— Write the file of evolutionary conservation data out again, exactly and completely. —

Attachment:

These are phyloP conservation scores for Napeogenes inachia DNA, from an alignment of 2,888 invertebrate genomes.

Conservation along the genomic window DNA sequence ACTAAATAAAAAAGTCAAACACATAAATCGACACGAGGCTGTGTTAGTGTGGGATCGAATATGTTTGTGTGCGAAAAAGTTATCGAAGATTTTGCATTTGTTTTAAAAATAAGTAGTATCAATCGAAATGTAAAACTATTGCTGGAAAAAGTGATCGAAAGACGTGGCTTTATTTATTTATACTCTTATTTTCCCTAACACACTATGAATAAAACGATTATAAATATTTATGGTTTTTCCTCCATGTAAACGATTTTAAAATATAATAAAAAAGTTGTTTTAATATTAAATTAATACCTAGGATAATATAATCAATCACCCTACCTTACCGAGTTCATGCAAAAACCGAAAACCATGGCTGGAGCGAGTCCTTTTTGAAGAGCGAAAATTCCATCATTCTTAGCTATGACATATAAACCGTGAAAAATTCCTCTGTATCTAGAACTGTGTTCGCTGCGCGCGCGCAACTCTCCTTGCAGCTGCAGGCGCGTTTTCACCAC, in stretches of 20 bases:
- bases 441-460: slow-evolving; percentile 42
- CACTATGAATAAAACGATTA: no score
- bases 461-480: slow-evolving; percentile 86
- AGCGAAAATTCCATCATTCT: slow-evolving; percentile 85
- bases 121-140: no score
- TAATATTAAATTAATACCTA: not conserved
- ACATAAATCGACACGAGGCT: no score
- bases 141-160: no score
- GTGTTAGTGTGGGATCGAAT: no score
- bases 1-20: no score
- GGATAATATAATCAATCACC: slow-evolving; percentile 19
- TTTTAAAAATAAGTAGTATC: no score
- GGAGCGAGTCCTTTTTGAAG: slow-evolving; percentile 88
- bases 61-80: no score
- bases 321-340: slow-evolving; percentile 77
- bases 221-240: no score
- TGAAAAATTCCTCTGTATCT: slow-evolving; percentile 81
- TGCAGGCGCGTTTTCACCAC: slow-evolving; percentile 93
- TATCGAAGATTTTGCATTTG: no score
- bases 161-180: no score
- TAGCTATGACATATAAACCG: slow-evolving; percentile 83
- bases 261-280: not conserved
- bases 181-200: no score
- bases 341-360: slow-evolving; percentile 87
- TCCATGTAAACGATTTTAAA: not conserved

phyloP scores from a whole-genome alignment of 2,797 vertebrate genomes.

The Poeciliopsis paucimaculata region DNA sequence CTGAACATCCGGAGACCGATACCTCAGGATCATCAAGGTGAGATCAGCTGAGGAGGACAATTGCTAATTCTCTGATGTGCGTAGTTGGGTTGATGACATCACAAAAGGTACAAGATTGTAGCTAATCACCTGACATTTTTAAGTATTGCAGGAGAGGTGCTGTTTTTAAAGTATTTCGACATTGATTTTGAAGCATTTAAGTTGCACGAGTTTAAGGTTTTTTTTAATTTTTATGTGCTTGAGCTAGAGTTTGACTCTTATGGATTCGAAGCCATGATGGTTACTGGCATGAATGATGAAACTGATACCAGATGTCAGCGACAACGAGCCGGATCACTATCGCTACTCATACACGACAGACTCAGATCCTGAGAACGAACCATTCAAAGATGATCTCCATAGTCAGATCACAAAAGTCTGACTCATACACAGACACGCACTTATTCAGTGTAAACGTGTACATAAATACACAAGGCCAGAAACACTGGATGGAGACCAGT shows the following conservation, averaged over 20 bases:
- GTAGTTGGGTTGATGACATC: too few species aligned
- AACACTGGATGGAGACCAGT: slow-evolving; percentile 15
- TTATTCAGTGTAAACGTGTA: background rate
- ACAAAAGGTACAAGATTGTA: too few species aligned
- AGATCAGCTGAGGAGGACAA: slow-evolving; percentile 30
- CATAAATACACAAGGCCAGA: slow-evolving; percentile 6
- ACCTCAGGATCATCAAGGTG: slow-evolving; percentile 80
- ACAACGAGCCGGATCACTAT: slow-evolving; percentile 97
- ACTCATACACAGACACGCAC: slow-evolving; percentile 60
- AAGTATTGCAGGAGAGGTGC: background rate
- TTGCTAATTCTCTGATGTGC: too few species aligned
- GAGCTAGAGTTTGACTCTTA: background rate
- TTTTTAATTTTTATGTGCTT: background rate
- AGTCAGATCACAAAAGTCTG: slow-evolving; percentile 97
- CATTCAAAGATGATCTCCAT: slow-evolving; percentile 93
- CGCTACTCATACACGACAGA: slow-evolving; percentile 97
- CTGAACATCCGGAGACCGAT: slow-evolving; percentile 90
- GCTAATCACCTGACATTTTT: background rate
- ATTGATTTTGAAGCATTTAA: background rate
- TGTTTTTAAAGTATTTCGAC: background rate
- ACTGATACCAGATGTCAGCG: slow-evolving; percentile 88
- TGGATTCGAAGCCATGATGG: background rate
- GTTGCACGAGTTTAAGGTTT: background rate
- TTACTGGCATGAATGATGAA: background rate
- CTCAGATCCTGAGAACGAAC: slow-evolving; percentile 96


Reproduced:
These are phyloP conservation scores for Napeogenes inachia DNA, from an alignment of 2,888 invertebrate genomes.

Conservation along the genomic window DNA sequence ACTAAATAAAAAAGTCAAACACATAAATCGACACGAGGCTGTGTTAGTGTGGGATCGAATATGTTTGTGTGCGAAAAAGTTATCGAAGATTTTGCATTTGTTTTAAAAATAAGTAGTATCAATCGAAATGTAAAACTATTGCTGGAAAAAGTGATCGAAAGACGTGGCTTTATTTATTTATACTCTTATTTTCCCTAACACACTATGAATAAAACGATTATAAATATTTATGGTTTTTCCTCCATGTAAACGATTTTAAAATATAATAAAAAAGTTGTTTTAATATTAAATTAATACCTAGGATAATATAATCAATCACCCTACCTTACCGAGTTCATGCAAAAACCGAAAACCATGGCTGGAGCGAGTCCTTTTTGAAGAGCGAAAATTCCATCATTCTTAGCTATGACATATAAACCGTGAAAAATTCCTCTGTATCTAGAACTGTGTTCGCTGCGCGCGCGCAACTCTCCTTGCAGCTGCAGGCGCGTTTTCACCAC, in stretches of 20 bases:
- bases 441-460: slow-evolving; percentile 42
- CACTATGAATAAAACGATTA: no score
- bases 461-480: slow-evolving; percentile 86
- AGCGAAAATTCCATCATTCT: slow-evolving; percentile 85
- bases 121-140: no score
- TAATATTAAATTAATACCTA: not conserved
- ACATAAATCGACACGAGGCT: no score
- bases 141-160: no score
- GTGTTAGTGTGGGATCGAAT: no score
- bases 1-20: no score
- GGATAATATAATCAATCACC: slow-evolving; percentile 19
- TTTTAAAAATAAGTAGTATC: no score
- GGAGCGAGTCCTTTTTGAAG: slow-evolving; percentile 88
- bases 61-80: no score
- bases 321-340: slow-evolving; percentile 77
- bases 221-240: no score
- TGAAAAATTCCTCTGTATCT: slow-evolving; percentile 81
- TGCAGGCGCGTTTTCACCAC: slow-evolving; percentile 93
- TATCGAAGATTTTGCATTTG: no score
- bases 161-180: no score
- TAGCTATGACATATAAACCG: slow-evolving; percentile 83
- bases 261-280: not conserved
- bases 181-200: no score
- bases 341-360: slow-evolving; percentile 87
- TCCATGTAAACGATTTTAAA: not conserved

phyloP scores from a whole-genome alignment of 2,797 vertebrate genomes.

The Poeciliopsis paucimaculata region DNA sequence CTGAACATCCGGAGACCGATACCTCAGGATCATCAAGGTGAGATCAGCTGAGGAGGACAATTGCTAATTCTCTGATGTGCGTAGTTGGGTTGATGACATCACAAAAGGTACAAGATTGTAGCTAATCACCTGACATTTTTAAGTATTGCAGGAGAGGTGCTGTTTTTAAAGTATTTCGACATTGATTTTGAAGCATTTAAGTTGCACGAGTTTAAGGTTTTTTTTAATTTTTATGTGCTTGAGCTAGAGTTTGACTCTTATGGATTCGAAGCCATGATGGTTACTGGCATGAATGATGAAACTGATACCAGATGTCAGCGACAACGAGCCGGATCACTATCGCTACTCATACACGACAGACTCAGATCCTGAGAACGAACCATTCAAAGATGATCTCCATAGTCAGATCACAAAAGTCTGACTCATACACAGACACGCACTTATTCAGTGTAAACGTGTACATAAATACACAAGGCCAGAAACACTGGATGGAGACCAGT shows the following conservation, averaged over 20 bases:
- GTAGTTGGGTTGATGACATC: too few species aligned
- AACACTGGATGGAGACCAGT: slow-evolving; percentile 15
- TTATTCAGTGTAAACGTGTA: background rate
- ACAAAAGGTACAAGATTGTA: too few species aligned
- AGATCAGCTGAGGAGGACAA: slow-evolving; percentile 30
- CATAAATACACAAGGCCAGA: slow-evolving; percentile 6
- ACCTCAGGATCATCAAGGTG: slow-evolving; percentile 80
- ACAACGAGCCGGATCACTAT: slow-evolving; percentile 97
- ACTCATACACAGACACGCAC: slow-evolving; percentile 60
- AAGTATTGCAGGAGAGGTGC: background rate
- TTGCTAATTCTCTGATGTGC: too few species aligned
- GAGCTAGAGTTTGACTCTTA: background rate
- TTTTTAATTTTTATGTGCTT: background rate
- AGTCAGATCACAAAAGTCTG: slow-evolving; percentile 97
- CATTCAAAGATGATCTCCAT: slow-evolving; percentile 93
- CGCTACTCATACACGACAGA: slow-evolving; percentile 97
- CTGAACATCCGGAGACCGAT: slow-evolving; percentile 90
- GCTAATCACCTGACATTTTT: background rate
- ATTGATTTTGAAGCATTTAA: background rate
- TGTTTTTAAAGTATTTCGAC: background rate
- ACTGATACCAGATGTCAGCG: slow-evolving; percentile 88
- TGGATTCGAAGCCATGATGG: background rate
- GTTGCACGAGTTTAAGGTTT: background rate
- TTACTGGCATGAATGATGAA: background rate
- CTCAGATCCTGAGAACGAAC: slow-evolving; percentile 96